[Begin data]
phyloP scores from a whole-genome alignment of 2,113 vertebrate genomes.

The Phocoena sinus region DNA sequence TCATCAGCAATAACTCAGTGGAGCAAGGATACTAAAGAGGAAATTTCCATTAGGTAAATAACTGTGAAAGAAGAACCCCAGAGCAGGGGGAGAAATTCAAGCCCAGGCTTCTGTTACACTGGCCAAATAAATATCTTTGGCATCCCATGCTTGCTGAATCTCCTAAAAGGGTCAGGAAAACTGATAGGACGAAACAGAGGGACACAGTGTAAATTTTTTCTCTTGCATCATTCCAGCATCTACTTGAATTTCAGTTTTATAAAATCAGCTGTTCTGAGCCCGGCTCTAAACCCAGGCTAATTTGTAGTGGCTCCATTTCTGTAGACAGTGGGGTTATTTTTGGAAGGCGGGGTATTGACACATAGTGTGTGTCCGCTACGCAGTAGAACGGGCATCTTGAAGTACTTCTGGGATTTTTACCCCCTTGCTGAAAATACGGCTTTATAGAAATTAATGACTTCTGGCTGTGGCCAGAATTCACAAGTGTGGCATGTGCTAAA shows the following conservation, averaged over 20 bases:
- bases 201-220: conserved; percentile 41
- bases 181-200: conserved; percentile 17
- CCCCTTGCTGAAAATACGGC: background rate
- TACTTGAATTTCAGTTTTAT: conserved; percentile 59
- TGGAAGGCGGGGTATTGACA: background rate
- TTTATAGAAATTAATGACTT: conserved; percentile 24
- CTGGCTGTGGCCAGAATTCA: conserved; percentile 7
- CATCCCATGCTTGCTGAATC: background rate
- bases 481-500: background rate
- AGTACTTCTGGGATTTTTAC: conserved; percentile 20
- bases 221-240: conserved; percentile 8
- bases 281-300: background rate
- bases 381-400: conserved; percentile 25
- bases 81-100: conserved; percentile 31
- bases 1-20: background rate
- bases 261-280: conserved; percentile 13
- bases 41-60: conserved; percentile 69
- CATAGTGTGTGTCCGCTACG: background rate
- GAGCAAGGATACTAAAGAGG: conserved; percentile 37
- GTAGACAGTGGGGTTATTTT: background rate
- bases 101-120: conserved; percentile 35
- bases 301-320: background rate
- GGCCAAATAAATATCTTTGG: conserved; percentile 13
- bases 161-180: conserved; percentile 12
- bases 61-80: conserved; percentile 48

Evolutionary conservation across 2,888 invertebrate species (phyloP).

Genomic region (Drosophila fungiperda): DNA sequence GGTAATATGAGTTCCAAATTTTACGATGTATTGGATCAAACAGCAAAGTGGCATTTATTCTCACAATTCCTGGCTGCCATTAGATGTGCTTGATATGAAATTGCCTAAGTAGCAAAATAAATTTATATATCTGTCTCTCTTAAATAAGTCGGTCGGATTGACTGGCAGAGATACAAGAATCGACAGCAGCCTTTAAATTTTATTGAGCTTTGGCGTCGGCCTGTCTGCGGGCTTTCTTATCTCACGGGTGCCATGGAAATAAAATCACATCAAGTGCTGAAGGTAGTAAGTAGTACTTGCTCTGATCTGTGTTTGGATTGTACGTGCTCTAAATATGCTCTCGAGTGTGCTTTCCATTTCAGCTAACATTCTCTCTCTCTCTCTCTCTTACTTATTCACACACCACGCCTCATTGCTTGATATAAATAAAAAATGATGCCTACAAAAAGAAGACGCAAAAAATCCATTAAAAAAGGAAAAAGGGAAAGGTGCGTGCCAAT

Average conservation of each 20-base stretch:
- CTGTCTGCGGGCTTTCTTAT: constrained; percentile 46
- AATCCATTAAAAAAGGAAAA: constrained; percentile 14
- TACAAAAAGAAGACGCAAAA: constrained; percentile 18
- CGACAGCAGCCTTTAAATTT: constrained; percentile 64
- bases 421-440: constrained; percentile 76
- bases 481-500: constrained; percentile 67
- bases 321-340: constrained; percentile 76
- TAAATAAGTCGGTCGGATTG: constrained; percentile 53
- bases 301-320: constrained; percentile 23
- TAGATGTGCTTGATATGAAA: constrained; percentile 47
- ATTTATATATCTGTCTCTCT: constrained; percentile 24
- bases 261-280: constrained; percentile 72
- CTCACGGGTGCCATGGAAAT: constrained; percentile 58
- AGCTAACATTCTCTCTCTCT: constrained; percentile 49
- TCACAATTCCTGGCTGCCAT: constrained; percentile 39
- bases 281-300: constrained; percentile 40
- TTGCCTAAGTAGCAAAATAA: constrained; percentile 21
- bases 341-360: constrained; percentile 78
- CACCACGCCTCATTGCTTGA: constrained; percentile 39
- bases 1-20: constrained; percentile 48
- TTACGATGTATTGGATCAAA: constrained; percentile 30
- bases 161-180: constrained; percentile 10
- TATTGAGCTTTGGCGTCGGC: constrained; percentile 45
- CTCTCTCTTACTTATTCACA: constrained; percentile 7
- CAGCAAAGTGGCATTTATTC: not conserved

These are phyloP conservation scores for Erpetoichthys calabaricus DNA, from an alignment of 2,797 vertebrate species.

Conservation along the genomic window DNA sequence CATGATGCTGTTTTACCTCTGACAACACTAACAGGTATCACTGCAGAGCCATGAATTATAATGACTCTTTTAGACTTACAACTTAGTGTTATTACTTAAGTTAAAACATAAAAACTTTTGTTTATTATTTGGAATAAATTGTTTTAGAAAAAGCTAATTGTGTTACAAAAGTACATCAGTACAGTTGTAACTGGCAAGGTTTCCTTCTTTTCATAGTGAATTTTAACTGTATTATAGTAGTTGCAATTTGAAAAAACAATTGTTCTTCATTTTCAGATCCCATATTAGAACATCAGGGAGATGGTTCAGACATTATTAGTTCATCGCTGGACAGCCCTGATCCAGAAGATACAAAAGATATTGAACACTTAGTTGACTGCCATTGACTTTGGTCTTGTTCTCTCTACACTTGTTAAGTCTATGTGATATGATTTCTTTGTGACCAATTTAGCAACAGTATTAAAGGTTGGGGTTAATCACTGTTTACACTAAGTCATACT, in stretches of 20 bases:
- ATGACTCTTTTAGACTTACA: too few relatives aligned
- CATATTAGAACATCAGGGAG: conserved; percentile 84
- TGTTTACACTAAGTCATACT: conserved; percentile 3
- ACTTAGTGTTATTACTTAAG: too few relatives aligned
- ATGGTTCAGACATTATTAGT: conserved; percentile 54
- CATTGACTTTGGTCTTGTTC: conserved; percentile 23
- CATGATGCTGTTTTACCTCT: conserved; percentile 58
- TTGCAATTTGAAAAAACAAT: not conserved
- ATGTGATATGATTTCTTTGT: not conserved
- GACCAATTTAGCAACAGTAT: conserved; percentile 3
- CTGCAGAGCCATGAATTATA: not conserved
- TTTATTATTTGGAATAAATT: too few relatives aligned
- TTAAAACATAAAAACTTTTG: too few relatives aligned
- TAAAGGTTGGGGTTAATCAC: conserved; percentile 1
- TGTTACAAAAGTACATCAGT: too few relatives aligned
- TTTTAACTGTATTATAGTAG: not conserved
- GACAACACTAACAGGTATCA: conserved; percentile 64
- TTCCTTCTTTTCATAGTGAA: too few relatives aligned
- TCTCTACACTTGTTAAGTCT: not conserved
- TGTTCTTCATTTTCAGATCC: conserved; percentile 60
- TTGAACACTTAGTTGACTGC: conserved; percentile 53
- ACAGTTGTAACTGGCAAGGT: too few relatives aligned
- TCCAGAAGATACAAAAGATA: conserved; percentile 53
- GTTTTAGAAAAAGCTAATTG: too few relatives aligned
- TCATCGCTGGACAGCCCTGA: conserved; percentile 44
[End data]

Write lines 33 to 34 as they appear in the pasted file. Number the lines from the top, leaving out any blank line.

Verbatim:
- TACAAAAAGAAGACGCAAAA: constrained; percentile 18
- CGACAGCAGCCTTTAAATTT: constrained; percentile 64